therefore equation at abelard.org + 4 = equation at abelard.org,

therefore 1080x - 3 x 1080 + 4x ( x - 3) = 1080x,

therefore x² - 3x -3 x 270 = 0
= (x + 27) (x - 30).

As x must be positive, x = 30 miles per gallon. Ans.

Cost of first journey = equation at abelard.org

Cost of second journey = equation at abelard.org

therefore difference in cost = 40p. Ans.

GCSE Mathematics question, 2010

Solve the equation
(2x-5)² = 7
 
Answer:
Square-root both sides:
2x - 5 = √7

Add 5 to each side:
2x = √7 + 5
 
Divide by 2:
x = (√7 + 5) / 2
   = 7.646 / 2, or 2.354 / 2
   = 3.823 or 1.177 Ans. [1]
 
Alternative solution:
Multiply out the left-hand side:
(2x - 5)(2x - 5) = 7 [2]
4x² - 20x + 25 = 7,

subtract 7 from each side:
4x² - 20x + 18 = 0
 
and use ‘the formula’, quadratic equation.

where a = 4, b = 20, c = 18.

x = GCSE quadratic solution

   = GCSE quadratic solution

   = GCSE quadratic solution

   = 3.823 or 1.177 Ans.
  1. It is always easier to solve an equation given in explicit form than to solve a “word problem” which must first be interpreted into the form of the same equation.
  2. When a model answer starts part-way through a potential solution, able students will recognise this and proceed from there, so for them the question is easier. Less able students will instead convert back to the standard form and solve that, so for them the question is harder.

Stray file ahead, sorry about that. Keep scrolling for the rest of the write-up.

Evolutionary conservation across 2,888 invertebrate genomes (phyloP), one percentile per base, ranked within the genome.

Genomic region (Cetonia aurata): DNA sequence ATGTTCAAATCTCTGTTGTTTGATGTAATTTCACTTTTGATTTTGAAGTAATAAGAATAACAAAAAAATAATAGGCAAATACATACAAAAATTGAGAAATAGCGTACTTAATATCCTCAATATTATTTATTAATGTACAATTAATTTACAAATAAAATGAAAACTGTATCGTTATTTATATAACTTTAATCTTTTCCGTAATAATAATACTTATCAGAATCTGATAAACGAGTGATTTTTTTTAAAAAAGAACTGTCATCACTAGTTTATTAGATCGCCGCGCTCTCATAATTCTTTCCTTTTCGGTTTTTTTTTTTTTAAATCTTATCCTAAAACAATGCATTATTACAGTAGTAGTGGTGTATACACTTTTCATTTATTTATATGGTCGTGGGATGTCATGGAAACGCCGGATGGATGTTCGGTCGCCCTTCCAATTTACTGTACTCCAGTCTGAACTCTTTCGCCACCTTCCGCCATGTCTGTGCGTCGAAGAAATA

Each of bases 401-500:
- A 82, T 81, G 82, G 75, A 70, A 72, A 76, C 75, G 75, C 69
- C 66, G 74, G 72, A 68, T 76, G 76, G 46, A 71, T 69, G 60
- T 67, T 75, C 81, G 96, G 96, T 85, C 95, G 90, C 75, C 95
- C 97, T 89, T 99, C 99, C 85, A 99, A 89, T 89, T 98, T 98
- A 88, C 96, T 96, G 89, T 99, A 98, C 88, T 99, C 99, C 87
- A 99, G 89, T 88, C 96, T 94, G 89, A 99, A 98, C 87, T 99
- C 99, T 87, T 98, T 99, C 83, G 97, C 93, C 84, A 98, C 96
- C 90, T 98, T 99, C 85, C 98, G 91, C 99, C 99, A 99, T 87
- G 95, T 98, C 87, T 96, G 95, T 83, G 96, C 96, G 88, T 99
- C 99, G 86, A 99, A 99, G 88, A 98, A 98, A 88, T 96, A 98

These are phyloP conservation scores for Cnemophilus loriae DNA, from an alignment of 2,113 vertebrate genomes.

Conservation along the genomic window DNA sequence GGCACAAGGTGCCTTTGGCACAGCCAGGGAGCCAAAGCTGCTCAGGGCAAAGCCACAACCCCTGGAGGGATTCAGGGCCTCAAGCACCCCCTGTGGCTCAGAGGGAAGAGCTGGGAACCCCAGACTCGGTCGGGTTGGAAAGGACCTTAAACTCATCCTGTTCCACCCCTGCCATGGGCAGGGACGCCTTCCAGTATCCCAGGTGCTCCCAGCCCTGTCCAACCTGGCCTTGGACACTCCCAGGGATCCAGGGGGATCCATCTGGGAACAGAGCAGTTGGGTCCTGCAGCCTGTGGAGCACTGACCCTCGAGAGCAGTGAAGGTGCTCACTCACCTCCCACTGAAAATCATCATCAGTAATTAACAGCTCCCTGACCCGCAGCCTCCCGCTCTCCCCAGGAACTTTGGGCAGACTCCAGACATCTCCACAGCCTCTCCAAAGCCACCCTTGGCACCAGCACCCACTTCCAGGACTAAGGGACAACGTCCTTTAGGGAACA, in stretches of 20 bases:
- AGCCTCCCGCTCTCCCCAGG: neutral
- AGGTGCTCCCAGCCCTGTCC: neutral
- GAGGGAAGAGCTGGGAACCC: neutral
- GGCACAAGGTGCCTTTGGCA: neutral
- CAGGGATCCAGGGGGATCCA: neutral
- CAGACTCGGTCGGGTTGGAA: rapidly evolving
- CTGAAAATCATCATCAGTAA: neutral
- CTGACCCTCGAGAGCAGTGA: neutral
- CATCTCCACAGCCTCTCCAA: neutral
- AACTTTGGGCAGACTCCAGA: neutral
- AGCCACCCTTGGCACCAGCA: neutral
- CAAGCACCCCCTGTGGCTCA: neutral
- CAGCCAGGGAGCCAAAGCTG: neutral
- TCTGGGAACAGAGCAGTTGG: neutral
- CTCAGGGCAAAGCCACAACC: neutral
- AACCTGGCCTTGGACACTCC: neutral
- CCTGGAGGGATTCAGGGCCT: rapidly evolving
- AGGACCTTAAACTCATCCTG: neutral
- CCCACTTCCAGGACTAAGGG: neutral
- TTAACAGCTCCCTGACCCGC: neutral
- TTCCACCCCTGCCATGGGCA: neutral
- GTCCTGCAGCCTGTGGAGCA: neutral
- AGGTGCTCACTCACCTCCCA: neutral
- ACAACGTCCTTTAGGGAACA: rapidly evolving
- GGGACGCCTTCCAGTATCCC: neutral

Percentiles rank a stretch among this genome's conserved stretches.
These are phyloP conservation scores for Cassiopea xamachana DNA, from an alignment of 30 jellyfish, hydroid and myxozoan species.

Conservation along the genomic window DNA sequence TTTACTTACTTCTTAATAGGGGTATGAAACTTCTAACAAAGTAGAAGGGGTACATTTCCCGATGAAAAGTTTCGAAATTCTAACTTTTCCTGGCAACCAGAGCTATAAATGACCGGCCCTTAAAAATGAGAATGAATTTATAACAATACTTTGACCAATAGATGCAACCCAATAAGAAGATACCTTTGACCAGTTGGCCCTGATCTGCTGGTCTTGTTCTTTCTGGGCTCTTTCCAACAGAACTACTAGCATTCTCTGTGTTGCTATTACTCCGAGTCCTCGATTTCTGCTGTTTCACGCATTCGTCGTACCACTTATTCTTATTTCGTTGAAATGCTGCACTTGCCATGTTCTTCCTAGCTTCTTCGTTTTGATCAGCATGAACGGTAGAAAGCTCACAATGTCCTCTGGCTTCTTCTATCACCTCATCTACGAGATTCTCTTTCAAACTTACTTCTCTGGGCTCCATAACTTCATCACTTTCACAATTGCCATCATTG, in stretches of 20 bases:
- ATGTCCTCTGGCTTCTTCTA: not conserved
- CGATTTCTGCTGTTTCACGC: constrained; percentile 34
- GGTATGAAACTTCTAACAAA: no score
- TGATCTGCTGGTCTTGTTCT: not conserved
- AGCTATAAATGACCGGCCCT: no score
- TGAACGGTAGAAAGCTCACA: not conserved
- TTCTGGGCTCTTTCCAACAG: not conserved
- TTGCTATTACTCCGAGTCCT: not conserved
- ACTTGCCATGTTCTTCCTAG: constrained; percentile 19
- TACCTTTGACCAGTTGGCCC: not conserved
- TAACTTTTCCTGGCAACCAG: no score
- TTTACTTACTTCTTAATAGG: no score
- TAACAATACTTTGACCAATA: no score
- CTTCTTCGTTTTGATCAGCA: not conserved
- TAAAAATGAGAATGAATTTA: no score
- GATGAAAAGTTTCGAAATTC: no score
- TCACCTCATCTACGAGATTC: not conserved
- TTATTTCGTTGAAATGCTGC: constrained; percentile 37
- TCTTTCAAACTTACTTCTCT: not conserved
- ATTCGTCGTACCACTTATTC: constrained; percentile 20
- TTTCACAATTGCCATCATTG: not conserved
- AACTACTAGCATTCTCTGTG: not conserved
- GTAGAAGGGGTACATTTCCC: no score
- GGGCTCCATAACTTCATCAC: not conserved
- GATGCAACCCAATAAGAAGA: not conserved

3. There is likely also to be a group of students who will recognise the easier solution but worry about whether it is acceptable, and thus go the harder route anyway. [Andy Walker]
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end notes

  1. When a square root is resolved [worked out], there are always two answers, one positive and one negative. For instance, (- 2) x (- 2) = 4, (+2) x (+ 2) = 2 x 2 = 4. (See also multiplying positive numbers and negative numbers.) Thus the square root of any number x² is either or both +x and/or -x. When solving a real world problem that results in a quadratic equation, it is often easy to see whether one or other or both of the solutions are relevant in the real world. See, for example, question 4 above.

  2. When a square such as (2x-5)² is multipled out, that is the sum ( 2x-5)( 2x-5), the result takes the form (a² + 2ab + b²). For ( 2x-5)², a = 2x and b = 5; so (2x-5)² = 4x² + 20x + 25.
sums will set you free includes the series of documents about economics and money at abelard.org.
moneybookers information e-gold information fiat money and inflation
calculating moving averages the arithmetic of fractional banking